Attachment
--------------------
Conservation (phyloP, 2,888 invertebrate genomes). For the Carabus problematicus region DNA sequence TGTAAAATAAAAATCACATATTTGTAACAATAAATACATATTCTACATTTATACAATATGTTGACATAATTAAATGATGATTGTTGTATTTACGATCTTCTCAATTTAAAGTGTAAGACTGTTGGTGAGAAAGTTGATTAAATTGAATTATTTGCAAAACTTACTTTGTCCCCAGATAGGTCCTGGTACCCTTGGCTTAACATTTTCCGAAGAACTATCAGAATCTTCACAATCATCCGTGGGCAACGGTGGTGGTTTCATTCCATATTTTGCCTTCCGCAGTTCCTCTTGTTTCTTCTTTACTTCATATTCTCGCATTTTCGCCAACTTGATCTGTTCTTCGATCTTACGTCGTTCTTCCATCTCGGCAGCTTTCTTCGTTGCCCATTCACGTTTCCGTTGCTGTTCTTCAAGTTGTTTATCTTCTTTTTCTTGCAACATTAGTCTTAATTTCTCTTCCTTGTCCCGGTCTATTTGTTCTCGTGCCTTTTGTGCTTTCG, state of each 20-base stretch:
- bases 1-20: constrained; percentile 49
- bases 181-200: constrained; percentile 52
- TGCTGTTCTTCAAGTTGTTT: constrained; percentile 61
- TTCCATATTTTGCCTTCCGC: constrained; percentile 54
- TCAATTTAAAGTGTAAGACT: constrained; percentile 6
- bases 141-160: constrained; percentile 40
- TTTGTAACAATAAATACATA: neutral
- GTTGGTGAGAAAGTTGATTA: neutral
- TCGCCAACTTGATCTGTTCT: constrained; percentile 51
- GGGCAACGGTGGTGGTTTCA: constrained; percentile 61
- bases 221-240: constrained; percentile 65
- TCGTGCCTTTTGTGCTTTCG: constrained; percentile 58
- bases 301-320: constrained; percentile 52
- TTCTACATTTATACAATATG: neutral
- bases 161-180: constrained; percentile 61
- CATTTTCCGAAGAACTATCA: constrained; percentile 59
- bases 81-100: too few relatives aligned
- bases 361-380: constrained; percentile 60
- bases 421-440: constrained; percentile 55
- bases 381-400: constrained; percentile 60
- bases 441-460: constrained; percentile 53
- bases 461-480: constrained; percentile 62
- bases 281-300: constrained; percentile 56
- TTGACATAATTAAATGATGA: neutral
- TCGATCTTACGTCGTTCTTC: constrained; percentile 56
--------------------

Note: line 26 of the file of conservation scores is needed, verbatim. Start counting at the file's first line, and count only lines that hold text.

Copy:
- TCGATCTTACGTCGTTCTTC: constrained; percentile 56